When to use a semicolon

Ah, the semicolon; it’s the most misunderstood punctuation mark. Some say it’s pretentious; others value its precision. Some uses of the semicolon are non-negotiable; others are stylistic choices. Regardless, many people just don’t know how to use it properly.

Here, I’ve outlined a basic guide to using the semicolon; there are some other, very nuanced usages I won’t get into here.

When to use a semicolon

To separate items within a complex series

Use a semicolon when individual segments of a sentence contain material that also includes commas — that is, commas within other commas.

The notebook has a bright, crisp display; a slim, attractive outer bezel; and a speedy CPU.

The company has offices in four cities: Chicago; Nashville, Tennessee; Fort Lauderdale, Florida; and San Francisco.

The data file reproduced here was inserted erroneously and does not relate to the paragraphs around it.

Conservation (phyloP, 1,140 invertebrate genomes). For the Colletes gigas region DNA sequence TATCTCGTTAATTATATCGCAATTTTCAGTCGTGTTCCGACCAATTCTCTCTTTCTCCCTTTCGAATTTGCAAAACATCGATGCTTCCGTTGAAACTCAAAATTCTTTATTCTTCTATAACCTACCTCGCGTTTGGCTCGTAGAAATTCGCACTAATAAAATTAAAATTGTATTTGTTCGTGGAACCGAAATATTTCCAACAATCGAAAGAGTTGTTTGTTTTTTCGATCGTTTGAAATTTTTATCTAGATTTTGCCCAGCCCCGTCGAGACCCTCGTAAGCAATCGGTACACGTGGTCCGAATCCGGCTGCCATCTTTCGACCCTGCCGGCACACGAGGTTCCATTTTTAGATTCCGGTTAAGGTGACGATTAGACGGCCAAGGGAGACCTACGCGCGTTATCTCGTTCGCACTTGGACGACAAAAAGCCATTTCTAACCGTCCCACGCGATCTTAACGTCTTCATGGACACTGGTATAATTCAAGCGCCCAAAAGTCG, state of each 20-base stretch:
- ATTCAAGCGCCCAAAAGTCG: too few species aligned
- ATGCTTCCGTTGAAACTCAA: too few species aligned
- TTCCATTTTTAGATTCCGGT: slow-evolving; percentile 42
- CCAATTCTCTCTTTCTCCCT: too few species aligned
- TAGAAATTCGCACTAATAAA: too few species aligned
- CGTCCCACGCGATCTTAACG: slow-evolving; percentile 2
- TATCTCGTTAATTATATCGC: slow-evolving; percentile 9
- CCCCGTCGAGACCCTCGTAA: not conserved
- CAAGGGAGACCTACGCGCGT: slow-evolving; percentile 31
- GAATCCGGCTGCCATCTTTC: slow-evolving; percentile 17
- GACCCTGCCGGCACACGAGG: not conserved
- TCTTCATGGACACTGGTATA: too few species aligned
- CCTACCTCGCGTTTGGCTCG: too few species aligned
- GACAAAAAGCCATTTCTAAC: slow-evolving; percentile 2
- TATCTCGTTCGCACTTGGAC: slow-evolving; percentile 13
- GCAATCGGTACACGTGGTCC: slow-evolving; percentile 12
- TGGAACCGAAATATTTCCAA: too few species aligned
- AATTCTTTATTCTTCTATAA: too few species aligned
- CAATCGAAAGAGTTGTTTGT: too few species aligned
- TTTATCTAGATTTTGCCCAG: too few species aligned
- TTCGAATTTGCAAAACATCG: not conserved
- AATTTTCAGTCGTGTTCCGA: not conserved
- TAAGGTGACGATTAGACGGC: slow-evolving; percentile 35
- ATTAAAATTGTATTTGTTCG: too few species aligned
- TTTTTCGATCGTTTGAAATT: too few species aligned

To link related independent clauses

Use a semicolon to separate two related independent clauses — that is, clauses that could otherwise stand on their own as sentences. Do NOT use a comma for this purpose; that is a comma splice. In these instances, the semicolon replaces a comma and its coordinating conjunction (e.g., but, and, or).

As always, Chipotle ran out of carnitas; I got chicken instead.

Don’t even try driving on I-95 right now; it’s a mess.

To create variety

This usage is stylistic; for example, it can help improve the flow of your writing if you have too many choppy sentences. In this usage, the semicolon replaces a period, not a comma.

First, go to Settings. Then, select Display. Tap Brightness; then drag the bar to 100 percent.

Where to place a semicolon with quotes

Semicolons go outside quotation marks except when the semicolon is part of the quote.

She likes “Star Trek”; he prefers “Star Wars.”

Mom said, “Finish your veggies if you want dessert; make sure to eat the broccoli.”

I know this isn’t exactly the sexiest topic, but I hope this clarifies some confusion surrounding this underappreciated punctuation mark!


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